Chinese Translations: GB Big5

The Synoptics on Christ's Death

Matt 27:
31  When they had mocked him, they took the robe off of him, and put his clothes on him, and led him away to crucify him.  
32  As they came out, they found a man of Cyrene, Simon by name, and they compelled him to go with them, that he might carry his cross. 

Comments

Isaiah describes Christ's death as a lamb being led to the slaughter.
Isa 53:7  He was oppressed and afflicted, yet he did not open his mouth; he was led like a lamb to the slaughter, and as a sheep before her shearers is silent, so he did not open his mouth.
Jesus was so weaken at this point from the scourging that someone else had to carry the cross for him. In John's account Jesus carried the cross (John 19:17). However it is apparent that this is referring only to the start of his journey. After discovering how weak he was and that he was not able to bear the cross, they gave it to another man. Jesus bore the sins of the world, while Simon bore a piece of wood.

We are reminded also of Isaac who carried the wood up the mountain where Abraham planned to sacrifice him. But upon arriving he was given a substitute. Christ is that substitute. Thoughout our lives we carry the burden of our inevitable death, which subjects us to slavery. But Christ died to "free those who all their lives were held in slavery by their fear of death."Heb 2:15

Jesus also said, "If anyone would come after me, he must deny himself and take up his cross daily and follow me." Luke 9:23 While Jesus paid for sin, we must follow him to the cross in carrying out the ministry and as Pauls says to "fill up in my flesh what is still lacking in regard to Christ's afflictions, for the sake of his body, which is the church." Col 1:24  What is lacking in the sufferings of Christ? The context in Colossians would indicate this simply to be the work of the ministry which he left for us to do. Of course such lacking has nothing to do with our justification, which was obtained completely through the atoning work on the cross. Rather it has to do with bringing others to faith in Christ and edifying the Church. Perhaps just by coincidence that just as this man Simon was from Cyrene, so also that the first major movement within the Church to preach to the Gentiles was done in part by men from Cyrene.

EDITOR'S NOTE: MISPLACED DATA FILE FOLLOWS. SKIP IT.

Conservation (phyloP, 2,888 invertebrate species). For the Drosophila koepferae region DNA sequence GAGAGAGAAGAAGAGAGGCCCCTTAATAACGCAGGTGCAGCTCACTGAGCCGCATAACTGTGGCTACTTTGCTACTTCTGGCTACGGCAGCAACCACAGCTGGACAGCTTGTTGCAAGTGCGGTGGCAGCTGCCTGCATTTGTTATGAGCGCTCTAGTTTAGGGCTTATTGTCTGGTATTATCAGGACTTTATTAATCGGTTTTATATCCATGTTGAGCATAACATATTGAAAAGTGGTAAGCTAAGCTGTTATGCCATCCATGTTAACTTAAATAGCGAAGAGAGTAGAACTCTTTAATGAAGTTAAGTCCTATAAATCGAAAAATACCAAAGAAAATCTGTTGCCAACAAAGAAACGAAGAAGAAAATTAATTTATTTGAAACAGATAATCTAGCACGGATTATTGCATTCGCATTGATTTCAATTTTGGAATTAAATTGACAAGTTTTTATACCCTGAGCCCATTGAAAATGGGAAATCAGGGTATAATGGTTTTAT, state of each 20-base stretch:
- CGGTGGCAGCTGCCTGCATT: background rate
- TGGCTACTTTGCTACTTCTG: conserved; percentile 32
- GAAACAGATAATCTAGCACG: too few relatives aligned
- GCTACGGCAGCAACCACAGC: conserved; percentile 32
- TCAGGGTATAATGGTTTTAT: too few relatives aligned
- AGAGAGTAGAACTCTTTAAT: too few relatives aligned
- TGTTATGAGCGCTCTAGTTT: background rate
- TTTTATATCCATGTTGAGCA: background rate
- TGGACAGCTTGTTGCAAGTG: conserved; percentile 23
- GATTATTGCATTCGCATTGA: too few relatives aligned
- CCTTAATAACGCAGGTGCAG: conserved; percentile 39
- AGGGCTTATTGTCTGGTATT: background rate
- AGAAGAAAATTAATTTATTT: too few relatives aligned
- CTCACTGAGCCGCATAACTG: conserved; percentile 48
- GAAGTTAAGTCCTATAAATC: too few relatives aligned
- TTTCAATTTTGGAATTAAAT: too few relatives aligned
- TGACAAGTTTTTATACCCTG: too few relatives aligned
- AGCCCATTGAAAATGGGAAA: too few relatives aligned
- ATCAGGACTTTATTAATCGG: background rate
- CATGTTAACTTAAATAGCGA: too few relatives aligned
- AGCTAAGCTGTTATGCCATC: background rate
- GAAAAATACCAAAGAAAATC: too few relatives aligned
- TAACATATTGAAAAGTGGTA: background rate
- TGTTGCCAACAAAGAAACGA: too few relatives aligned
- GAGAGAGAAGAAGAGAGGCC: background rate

Ac 11:20  Some of them, however, men from Cyprus and Cyrene, went to Antioch and began to speak to Greeks also, telling them the good news about the Lord Jesus.
In fact Simon himself could have very well have become one of these Cyrenian Christians. For Mark records this Simon being the father of Alexander and Rufus (Mark 15:21), who were apparently known in the church, and this Rufus may be the same as in Romans 16:13.
Luke 23:
27  A great multitude of the people followed him,
including women who also mourned and lamented him.  
28  But Jesus, turning to them, said, "Daughters of Jerusalem, 
don’t weep for me, but weep for yourselves and for your children.  
29  For behold, the days are coming in which they will say, 
‘Blessed are the barren, the wombs that never bore, 
and the breasts that never nursed.’ (Matt 24:19) 
30  Then they will begin to tell the mountains, 
‘Fall on us!’ and tell the hills, ‘Cover us.’  
31  For if they do these things in the green tree, 
what will be done in the dry?" (Hos 10:8) 
Just as in the Triumphal Entry so also as Jesus departs, there are two groups of people surrounding him. One group is sympathetic towards him and the other mocks him. You would think that Jesus would have shown some appreciation at this point for those who were showing sympathy to him, instead he speaks of impending judgment. His words are not meant to invoke relief or joy, but grief and a conviction of sin that leads to repentance. 

Among the sympathizers I would imagine there were those who didn't believe, but were nonetheless grieved at the injustice being done, who saw him as a "good" man, but just a bit eccentric. The message of the cross is one of impending doom and judgment both upon the mocker and even upon those who merely sympathize with his suffering, but don't accept Him as the Messiah, who view  him as an innocent victim, but not as Lord. 

Then I would imagine that this crowd included believers like the women at the end of the section in Matt 27:55 who served in his ministry. His message to them is a warning of the persecution that they have yet to face. Simply stated - "You think this is bad? You ain't seen nothin yet!"

Matt 27:
33  They came to a place called "Golgotha,"
that is to say, "The place of a skull."  
In the picture of the crucifixion we see a sort of metaphoric fulfillment of the prophecy of Genesis 3:15 "he will crush your head, and you will strike his heel." For the cross plunged into "The Place of the Skull" illustrated the crushing of the head of the Serpent, who is Satan, while on the cross we see Jesus being wounded in his hands and feet. The crushing of the head is a mortal blow, while the wounding of the feet is not a mortal blow. And indeed Jesus rises from the dead in his ultimate victory.  And as I quoted previously, "he too shared in their humanity so that by his death he might destroy him who holds the power of death-- that is, the devil--  and free those who all their lives were held in slavery by their fear of death." Heb 2:14,15